Bird vaccine for West Nile Virus

July 9, 2013

University of British Columbia researchers have developed a vaccine that may halt the spread of West Nile Virus (WNV) among common and endangered bird species.

WNV, a mosquito borne pathogen, arrived in North America in 1999 and is now endemic across the continent. In 2012 alone, WNV killed 286 people in the United States, and 42 people have died from the virus in Canada since 2002. There is currently no effective vaccine against WNV infection in humans or birds.

Common birds such as crows, ravens and jays, and endangered species such as the Greater Sage-Grouse and the Eastern Loggerhead Shrike, are also susceptible to WNV infection, with in some species and populations as high as 100 per cent.

"West Nile Virus has been identified as a threat contributing to the extinction of some rare bird species and its presence in common birds facilitates the spread of the disease," says Joanne Young , lead author of a study recently published in PLOS ONE and a PhD student in UBC's Michael Smith Laboratories and Department of Zoology. "A bird vaccine would go a long way to helping combat these adverse effects."

Young and Prof. Wilfred Jefferies developed and tested a vaccine made from components of WNV and found it generated an effective immune response in birds. This may protect against the spread of virus not only among birds but also to other species. The team will now study the vaccine's effectiveness in protecting birds against mortality caused by the disease.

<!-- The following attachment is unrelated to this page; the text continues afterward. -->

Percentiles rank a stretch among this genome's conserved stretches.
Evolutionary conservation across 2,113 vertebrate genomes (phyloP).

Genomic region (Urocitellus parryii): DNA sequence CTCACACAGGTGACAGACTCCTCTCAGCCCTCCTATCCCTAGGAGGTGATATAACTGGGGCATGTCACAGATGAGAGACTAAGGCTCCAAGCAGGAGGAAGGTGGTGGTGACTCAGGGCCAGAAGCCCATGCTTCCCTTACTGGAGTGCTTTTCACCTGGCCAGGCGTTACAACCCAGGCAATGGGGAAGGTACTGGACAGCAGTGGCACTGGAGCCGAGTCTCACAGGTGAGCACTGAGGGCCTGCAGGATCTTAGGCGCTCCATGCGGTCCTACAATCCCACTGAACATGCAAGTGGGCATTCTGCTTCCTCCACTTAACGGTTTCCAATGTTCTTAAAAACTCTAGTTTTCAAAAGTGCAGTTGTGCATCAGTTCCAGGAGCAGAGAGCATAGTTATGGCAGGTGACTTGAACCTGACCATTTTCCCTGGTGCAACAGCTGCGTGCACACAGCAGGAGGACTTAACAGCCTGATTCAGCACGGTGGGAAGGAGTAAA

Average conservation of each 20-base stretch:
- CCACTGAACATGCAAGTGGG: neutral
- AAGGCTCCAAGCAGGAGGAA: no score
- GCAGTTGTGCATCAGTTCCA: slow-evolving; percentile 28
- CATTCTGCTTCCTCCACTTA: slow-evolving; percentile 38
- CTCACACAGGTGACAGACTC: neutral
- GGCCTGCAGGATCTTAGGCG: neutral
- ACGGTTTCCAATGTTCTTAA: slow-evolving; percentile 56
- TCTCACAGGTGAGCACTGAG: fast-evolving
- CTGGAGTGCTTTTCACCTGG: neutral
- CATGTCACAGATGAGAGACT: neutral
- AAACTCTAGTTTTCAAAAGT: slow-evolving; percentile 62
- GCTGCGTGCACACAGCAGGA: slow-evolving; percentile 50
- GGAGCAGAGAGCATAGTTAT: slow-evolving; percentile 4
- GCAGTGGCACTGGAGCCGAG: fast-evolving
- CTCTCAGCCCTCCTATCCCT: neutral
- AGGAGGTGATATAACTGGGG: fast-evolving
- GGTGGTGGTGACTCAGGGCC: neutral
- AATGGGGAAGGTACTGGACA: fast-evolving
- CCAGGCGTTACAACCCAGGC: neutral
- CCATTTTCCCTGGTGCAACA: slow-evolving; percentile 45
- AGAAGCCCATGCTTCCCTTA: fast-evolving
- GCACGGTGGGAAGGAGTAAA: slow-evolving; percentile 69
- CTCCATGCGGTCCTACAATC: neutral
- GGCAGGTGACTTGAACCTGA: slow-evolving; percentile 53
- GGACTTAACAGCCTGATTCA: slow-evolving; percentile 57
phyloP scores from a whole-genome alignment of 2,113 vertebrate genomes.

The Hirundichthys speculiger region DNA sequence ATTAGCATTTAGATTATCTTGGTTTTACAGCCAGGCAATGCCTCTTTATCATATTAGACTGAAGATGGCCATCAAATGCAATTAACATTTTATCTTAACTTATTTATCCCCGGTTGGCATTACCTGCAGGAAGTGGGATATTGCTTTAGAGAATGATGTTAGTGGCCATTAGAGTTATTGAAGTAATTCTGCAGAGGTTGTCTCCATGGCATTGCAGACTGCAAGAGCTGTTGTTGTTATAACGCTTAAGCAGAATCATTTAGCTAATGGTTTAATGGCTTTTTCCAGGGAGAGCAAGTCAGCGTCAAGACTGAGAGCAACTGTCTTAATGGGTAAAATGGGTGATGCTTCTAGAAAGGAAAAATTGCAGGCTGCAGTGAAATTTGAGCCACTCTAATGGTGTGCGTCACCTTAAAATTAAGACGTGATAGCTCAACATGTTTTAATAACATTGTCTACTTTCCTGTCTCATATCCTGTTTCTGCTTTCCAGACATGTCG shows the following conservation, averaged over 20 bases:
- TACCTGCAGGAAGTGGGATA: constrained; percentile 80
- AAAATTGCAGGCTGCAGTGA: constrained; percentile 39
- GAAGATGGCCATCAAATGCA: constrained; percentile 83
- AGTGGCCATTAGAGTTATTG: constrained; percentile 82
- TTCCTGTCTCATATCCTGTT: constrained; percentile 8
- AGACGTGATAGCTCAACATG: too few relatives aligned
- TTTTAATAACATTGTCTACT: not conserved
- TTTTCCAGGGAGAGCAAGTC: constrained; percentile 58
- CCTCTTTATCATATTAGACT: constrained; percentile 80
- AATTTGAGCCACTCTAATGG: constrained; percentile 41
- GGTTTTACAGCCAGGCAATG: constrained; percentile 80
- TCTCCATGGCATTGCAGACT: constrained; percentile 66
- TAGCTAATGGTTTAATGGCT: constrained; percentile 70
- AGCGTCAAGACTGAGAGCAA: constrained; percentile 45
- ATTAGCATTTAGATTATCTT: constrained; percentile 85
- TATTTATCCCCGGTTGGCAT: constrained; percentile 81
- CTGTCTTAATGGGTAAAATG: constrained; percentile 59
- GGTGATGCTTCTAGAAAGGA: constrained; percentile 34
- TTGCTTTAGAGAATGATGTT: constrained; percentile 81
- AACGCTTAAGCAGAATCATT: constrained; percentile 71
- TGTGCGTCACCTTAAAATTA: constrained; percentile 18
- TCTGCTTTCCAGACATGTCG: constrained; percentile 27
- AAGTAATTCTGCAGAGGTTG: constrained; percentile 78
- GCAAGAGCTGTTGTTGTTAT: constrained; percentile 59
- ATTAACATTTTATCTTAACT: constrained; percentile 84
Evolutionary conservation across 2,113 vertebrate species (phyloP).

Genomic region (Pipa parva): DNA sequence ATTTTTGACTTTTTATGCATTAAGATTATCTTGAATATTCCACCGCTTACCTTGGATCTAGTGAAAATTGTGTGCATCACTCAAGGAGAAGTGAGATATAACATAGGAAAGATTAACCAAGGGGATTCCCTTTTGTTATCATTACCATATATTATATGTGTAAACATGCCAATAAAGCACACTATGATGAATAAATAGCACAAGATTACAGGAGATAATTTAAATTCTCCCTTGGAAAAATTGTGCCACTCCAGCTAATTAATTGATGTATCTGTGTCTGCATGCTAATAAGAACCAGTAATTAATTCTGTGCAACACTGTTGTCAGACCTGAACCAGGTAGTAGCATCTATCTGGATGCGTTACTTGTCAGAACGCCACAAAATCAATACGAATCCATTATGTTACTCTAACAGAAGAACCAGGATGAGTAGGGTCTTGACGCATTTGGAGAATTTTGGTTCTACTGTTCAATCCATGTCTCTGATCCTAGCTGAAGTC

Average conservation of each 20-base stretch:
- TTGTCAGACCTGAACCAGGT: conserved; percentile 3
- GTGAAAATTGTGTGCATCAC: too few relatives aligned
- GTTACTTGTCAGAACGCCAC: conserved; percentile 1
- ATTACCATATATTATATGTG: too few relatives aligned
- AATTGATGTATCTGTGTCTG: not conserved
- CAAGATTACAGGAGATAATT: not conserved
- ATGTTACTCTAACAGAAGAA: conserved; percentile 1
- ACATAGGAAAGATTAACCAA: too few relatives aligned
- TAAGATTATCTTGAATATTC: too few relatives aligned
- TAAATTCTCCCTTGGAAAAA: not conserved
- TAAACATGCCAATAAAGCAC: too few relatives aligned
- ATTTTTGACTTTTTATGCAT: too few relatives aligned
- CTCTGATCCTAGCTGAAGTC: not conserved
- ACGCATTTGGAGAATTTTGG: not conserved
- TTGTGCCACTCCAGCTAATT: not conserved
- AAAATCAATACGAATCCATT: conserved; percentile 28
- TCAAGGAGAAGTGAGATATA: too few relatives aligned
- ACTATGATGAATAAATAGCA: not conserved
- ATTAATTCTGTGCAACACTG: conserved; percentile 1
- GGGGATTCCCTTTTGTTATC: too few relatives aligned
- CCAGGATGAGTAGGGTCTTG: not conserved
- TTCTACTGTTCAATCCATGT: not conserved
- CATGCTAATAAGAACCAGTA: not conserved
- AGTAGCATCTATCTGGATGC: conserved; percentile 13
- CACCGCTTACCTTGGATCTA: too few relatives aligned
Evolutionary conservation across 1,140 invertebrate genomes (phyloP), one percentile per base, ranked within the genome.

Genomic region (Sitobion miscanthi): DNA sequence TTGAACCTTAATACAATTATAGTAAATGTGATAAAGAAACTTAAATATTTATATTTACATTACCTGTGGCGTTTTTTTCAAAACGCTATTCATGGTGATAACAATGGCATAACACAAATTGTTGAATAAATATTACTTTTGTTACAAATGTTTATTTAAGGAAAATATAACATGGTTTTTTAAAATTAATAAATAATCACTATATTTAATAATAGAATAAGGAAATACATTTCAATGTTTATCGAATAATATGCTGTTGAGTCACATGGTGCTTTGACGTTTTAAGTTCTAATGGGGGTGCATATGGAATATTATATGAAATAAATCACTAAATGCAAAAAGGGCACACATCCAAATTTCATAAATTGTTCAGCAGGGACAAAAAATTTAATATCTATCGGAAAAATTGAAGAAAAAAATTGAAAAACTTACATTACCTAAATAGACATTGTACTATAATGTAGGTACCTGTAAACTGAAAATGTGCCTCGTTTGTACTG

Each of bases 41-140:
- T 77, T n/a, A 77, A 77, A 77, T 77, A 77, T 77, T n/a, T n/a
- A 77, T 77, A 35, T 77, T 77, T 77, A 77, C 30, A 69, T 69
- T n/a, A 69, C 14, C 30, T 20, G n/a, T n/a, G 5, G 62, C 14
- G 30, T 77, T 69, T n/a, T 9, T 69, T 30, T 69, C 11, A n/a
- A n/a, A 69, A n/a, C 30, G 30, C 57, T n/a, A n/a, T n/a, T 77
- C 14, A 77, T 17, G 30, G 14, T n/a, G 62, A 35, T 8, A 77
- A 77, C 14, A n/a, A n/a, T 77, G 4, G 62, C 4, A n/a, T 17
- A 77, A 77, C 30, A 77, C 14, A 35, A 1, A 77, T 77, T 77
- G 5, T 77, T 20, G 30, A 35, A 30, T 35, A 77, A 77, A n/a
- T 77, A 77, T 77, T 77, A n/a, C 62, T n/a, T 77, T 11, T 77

Explore further: Continental mosquito with 'vector' potential found breeding in UK after 60 year absence

Related Stories

Recommended for you

Monkeys in Asia harbor virus from humans, other species

November 19, 2015

When it comes to spreading viruses, bats are thought to be among the worst. Now a new study of nearly 900 nonhuman primates in Bangladesh and Cambodia shows that macaques harbor more diverse astroviruses, which can cause ...

One-step test for hepatitis C virus infection developed

November 14, 2015

UC Irvine Health researchers have developed a cost-effective one-step test that screens, detects and confirms hepatitis C virus (HCV) infections. Dr. Ke-Qin Hu, director of hepatology services, will present findings at the ...

Computer model reveals deadly route of Ebola outbreak

November 10, 2015

Using a novel statistical model, a research team led by Columbia University's Mailman School of Public Health mapped the spread of the 2014-2015 Ebola outbreak in Sierra Leone, providing the most detailed picture to date ...


Please sign in to add a comment. Registration is free, and takes less than a minute. Read more

Click here to reset your password.
Sign in to get notified via email when new comments are made.